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$2.72 billion expected to bet on March Madness as online sports betting legalization grows

March Madness, also known as the NCAA Men’s and Women’s Division I college basketball tournament, attracts millions of viewers, but this year, it is also expected to attract millions of dollars in wagers as online sports betting grows nationwide.

The American Gaming Association estimates that adults will legally wager $2.72 billion on the men’s and women’s tournaments, which begin this week. The roughly monthlong tournaments are expected to garner nearly double the estimated $1.4 billion in legal bets on this year’s Super Bowl, as states legalize sports betting in the aftermath of the 2018 Supreme Court decision that struck down the federal ban on sports betting.

Cait DeBaun, vice president of strategic communications and responsibility at the American Gaming Association, told the Washington Examiner that the growth in legal sports betting has been aided by the continued legalization in states such as Kentucky and North Carolina and the maturing of markets that added sports betting in earlier years.

“Over the last year, we’ve had Kentucky go online with their legal marketplace. North Carolina just launched with online sports betting. Florida is currently online. And we have markets that are maturing that have also launched recently — Massachusetts launched a year ago,” DeBaun said.

“As each state goes online, we’re seeing that migration of Americans from the illegal marketplace to the legal marketplace, and that’s driving demand, and certainly this will be one of the most legally bet on March Madnesses in history,” she added.

North Carolina’s online sports betting launched last week, ahead of the NCAA basketball tournaments, joining the other 37 states and the District of Columbia where some form of sports betting is legalized.

Sports betting has been making headlines since the Supreme Court paved the way for states to legalize it, but illegal betting was going on for years before the 2018 decision. The remaining 12 states that have yet to legalize sports betting are in various stages of legalization.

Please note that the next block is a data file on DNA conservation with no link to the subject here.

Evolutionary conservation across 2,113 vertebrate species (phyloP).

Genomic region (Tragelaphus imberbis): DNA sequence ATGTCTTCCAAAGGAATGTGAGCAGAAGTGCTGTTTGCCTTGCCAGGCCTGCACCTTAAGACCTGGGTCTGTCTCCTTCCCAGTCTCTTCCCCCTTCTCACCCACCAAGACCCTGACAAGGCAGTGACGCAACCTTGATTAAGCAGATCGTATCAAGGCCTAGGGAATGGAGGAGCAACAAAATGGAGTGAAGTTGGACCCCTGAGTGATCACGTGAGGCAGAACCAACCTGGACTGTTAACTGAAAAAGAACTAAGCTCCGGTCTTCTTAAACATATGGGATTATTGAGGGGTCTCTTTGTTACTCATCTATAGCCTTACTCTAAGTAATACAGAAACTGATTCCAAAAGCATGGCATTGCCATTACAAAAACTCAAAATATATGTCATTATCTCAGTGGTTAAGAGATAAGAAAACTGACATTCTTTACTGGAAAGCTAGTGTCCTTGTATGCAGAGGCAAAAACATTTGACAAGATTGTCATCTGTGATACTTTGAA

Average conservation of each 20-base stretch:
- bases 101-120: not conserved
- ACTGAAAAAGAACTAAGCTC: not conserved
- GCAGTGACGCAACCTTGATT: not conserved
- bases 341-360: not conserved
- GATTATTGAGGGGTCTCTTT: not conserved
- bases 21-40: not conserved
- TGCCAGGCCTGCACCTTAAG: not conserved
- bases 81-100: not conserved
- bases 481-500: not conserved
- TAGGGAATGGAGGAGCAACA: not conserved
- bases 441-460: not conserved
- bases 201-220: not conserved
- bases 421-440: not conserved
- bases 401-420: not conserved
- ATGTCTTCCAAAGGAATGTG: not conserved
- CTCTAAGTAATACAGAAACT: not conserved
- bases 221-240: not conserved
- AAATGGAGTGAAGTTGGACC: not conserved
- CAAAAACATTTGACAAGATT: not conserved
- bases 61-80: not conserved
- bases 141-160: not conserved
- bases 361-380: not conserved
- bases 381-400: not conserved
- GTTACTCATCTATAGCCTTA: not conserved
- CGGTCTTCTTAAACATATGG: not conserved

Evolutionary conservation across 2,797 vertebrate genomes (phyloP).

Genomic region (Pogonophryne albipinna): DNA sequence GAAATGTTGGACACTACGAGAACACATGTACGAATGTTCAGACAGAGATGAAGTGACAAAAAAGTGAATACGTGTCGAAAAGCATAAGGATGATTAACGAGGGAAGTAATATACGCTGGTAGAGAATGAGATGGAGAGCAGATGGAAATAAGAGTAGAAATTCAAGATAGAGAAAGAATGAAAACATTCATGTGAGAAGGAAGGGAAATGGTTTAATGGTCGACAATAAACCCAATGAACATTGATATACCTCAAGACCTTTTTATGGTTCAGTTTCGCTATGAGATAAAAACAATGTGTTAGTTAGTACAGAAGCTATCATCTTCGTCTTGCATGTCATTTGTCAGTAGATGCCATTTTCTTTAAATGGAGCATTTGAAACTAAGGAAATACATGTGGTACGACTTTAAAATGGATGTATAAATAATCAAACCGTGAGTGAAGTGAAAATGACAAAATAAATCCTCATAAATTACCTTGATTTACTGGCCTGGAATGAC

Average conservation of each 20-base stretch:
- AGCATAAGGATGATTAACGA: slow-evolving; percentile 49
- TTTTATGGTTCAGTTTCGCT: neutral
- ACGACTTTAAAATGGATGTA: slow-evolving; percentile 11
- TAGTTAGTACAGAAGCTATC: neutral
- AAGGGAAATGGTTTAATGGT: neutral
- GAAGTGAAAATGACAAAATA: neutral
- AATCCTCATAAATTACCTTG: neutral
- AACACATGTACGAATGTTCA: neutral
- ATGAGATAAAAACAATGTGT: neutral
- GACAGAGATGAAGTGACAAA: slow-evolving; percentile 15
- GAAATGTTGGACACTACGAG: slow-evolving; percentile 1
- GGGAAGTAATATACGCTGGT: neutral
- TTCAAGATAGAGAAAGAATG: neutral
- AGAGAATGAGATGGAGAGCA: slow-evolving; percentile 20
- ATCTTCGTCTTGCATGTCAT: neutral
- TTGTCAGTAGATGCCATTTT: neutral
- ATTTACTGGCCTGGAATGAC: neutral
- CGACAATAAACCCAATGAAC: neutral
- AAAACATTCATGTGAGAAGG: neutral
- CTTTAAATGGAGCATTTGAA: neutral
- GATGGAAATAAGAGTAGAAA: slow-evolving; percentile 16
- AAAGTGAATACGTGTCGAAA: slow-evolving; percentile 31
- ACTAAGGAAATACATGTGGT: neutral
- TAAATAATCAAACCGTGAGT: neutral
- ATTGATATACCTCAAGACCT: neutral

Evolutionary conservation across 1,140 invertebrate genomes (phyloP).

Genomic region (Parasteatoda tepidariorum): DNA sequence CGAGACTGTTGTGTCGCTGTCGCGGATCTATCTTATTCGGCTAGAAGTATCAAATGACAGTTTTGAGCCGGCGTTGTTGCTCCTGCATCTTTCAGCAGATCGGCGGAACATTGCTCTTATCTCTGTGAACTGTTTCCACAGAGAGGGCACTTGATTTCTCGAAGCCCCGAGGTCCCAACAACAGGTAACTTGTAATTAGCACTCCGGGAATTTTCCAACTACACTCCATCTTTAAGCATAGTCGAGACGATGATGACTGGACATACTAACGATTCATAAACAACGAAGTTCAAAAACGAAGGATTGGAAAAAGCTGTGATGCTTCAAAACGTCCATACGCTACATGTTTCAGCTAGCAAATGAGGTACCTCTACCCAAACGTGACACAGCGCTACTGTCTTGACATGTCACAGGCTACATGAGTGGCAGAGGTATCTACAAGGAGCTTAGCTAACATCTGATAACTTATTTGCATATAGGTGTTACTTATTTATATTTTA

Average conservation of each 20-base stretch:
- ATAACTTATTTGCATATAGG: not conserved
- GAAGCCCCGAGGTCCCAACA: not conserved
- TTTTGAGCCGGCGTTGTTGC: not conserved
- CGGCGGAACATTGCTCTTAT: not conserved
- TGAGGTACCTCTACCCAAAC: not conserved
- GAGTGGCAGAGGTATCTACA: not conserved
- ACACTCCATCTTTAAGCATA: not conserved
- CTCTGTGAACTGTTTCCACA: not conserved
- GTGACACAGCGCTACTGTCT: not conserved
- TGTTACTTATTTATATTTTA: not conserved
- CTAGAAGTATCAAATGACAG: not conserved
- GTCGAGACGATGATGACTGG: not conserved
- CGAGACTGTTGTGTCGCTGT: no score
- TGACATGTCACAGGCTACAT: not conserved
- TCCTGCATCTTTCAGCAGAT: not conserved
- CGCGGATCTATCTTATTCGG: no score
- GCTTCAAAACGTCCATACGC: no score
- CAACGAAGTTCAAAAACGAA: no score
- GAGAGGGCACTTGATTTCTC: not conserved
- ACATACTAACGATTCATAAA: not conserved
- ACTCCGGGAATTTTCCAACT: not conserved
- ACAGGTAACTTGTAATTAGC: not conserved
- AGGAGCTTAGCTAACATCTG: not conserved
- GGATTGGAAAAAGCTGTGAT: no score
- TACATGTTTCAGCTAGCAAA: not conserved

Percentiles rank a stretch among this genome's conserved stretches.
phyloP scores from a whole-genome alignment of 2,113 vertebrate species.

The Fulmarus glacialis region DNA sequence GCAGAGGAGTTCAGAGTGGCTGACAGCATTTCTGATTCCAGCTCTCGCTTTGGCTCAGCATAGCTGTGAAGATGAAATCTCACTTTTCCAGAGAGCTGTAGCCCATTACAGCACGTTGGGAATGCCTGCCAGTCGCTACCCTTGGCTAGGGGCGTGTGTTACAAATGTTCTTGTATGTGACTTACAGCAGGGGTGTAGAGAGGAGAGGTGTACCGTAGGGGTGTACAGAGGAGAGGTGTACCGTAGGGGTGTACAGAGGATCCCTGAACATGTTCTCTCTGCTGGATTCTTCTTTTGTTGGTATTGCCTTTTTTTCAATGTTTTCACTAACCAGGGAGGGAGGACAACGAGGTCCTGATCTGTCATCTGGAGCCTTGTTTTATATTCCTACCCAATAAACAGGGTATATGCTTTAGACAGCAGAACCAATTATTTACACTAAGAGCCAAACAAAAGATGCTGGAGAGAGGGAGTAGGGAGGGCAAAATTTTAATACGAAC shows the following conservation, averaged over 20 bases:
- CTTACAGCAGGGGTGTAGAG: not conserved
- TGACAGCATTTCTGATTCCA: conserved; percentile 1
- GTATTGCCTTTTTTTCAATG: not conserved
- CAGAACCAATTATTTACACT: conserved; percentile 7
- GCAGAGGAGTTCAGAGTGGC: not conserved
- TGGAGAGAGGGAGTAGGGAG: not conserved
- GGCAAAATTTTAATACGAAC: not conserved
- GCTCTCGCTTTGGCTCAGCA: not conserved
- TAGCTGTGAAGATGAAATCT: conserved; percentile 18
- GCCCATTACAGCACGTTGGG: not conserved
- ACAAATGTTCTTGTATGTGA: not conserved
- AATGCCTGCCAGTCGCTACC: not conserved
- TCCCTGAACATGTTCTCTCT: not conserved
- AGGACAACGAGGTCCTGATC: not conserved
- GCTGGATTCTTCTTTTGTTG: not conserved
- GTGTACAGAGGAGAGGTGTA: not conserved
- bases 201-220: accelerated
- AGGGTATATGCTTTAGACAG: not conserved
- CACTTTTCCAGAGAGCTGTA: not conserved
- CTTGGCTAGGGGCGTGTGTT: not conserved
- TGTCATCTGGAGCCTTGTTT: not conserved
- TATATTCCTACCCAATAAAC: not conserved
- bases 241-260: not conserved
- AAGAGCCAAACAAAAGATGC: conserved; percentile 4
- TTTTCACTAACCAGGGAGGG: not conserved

“It’s probably going to take a little bit longer to get across the finish line, and there’s some states that are probably never going to legalize. Utah has no form of legal gambling, and that’s probably going to remain the case. But that’s why this is the state’s decision. Each state has to determine what’s best for its constituents and how to protect them,” DeBaun said.

Six states, including Alabama, Georgia, Minnesota, Missouri, Oklahoma, and Hawaii, are considering legalizing sports betting, while Mississippi is debating whether to authorize mobile sports betting. DeBaun said the American Gaming Association’s belief is that sports betting legalization provides necessary oversight, among other benefits, for states.

“Our belief is that legalized sports betting not only protects customers and provides oversight into this marketplace but generates a ton of tax revenue. For important priorities like infrastructure and healthcare and emergency services and education,” DeBaun added.

DeBaun pointed out that in Colorado, revenues from sports betting help water conservation in the state.

Other events expected to garner high amounts of wagers throughout the year include the NFL season, soccer, golf, and baseball, among other sports, as viewers look to add another dimension to their sports-watching experience.

Opponents of sports betting tend to cite moral objections to gambling when bills for legalization are considered. DeBaun said that since states began legalizing sports betting, the American Gaming Association has pushed responsible gambling as a priority and ensuring states get it right.

“That means educating customers, empowering them with tools to bet responsibly. And so anybody who’s getting in the action this year should have a game plan to bet responsibly. That means setting a budget, playing legally, keeping it social, and knowing the odds,” DeBaun said.

“So we’re excited for everyone to get in the action and have added entertainment to their March Madness experience, and we want them to make sure they’re keeping it fun,” she added.

If you or someone you know is struggling with a gambling addiction, resources are available nationwide, including the National Problem Gambling Helpline at 1-800-GAMBLER (1-800-426-2537).

-Washington Examiner

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